"C'mon man – the script for the next Thor movie is over here!" Perry (Ewan McGregor) rushes Dima (Stellan Skarsgård) to safety in a scene from director Susanna White's adaptation of John le Carré's OUR KIND OF TRAITOR. Credit: Jaap Buitendijk © 2016 Roadside Attractions. All rights reserved.


KEY CAST MEMBERS: Ewan McGregor, Stellan Skarsgård, Naomie Harris, Damian Lewis, Grigory Dobrygin, Khalid Abdalla and Rosanna and Emily Beacock

WRITER(S): John le Carré (original novel on which the film is based); Hossein Amini (screenplay)

THE STORY AS BEST WE KNOW IT: Based on the John le Carré novel of the same name, Our Kind of Traitor stars Ewan McGregor as Perry, a professor of poetics at the University of London. He is currently on holiday in Marrakesh with his wife Gail (Naomie Harris), a successful lawyer (or so we're told). It's there that that they met Dima (Stellan Skarsgård), a charismatic Russian man partying with his rather unique group of friends. Gail goes off to make a call, which gives Dima a chance to invite Perry to a party. But more on that in a minute ...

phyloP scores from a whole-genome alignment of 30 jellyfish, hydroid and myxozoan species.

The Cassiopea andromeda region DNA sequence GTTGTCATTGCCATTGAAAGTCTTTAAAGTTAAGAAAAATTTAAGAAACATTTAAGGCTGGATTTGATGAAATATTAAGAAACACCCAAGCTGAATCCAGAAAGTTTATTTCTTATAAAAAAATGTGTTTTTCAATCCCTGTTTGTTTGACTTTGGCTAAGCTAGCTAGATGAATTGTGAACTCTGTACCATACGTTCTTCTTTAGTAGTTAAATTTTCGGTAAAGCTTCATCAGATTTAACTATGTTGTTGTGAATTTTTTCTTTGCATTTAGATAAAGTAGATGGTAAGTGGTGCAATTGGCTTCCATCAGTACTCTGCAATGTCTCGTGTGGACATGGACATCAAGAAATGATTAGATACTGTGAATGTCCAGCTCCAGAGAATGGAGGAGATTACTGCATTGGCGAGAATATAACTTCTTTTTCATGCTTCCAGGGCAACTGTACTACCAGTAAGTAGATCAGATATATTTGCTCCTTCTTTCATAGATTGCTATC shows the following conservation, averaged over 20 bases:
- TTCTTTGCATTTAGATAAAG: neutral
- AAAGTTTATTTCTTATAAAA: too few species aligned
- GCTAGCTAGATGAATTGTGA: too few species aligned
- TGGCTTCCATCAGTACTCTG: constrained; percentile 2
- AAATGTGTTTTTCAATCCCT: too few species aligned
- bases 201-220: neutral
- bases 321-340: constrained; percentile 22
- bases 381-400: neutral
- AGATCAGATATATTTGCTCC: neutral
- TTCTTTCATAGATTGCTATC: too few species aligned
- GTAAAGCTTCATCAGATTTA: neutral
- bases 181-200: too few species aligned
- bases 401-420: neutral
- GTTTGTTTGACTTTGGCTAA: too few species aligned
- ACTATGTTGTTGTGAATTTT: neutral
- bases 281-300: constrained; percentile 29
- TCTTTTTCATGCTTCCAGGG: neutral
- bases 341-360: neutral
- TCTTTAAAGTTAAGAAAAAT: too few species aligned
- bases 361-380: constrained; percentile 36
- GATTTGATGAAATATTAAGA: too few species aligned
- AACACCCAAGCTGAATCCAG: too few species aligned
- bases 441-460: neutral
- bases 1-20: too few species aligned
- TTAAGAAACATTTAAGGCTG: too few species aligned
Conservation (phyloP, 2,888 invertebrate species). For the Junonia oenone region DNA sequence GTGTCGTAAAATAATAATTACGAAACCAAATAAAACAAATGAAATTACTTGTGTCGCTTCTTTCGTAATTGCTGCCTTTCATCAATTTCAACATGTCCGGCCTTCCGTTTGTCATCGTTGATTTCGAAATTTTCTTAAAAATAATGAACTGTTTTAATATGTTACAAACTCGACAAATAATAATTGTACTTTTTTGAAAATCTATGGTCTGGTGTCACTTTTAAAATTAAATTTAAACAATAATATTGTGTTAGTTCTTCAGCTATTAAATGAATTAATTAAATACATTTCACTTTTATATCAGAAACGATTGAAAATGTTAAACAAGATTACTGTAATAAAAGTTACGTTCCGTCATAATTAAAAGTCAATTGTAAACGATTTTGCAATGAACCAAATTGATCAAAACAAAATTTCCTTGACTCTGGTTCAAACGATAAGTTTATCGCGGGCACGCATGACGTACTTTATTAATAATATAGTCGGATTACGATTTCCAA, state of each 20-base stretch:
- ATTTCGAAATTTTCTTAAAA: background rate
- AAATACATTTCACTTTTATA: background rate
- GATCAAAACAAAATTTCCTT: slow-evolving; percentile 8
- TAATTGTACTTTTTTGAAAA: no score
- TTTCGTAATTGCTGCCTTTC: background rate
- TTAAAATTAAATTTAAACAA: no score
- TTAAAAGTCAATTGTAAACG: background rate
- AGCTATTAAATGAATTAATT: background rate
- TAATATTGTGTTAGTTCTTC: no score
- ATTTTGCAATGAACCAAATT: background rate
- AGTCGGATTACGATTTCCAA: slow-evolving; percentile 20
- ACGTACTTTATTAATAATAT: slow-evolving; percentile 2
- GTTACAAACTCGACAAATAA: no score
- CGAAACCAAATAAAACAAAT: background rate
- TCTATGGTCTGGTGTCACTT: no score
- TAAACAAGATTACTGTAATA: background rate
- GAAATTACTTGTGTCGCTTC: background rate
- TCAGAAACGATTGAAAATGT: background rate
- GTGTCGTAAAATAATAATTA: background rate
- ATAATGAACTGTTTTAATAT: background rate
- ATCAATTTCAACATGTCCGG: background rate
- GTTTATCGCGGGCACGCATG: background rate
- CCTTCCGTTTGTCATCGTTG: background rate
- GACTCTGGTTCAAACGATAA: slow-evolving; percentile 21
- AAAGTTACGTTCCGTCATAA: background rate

You see, before this happens, we are introduced to a Russian man named Misha (Rasha Bukvic), his wife Olga (Dolya Gavanski) and their teenage daughter Anna (Maria Fomina). We see Misha sign some papers, be given an ornate gun as a gift ... And then gunned down with Olga and Anna after leaving Moscow.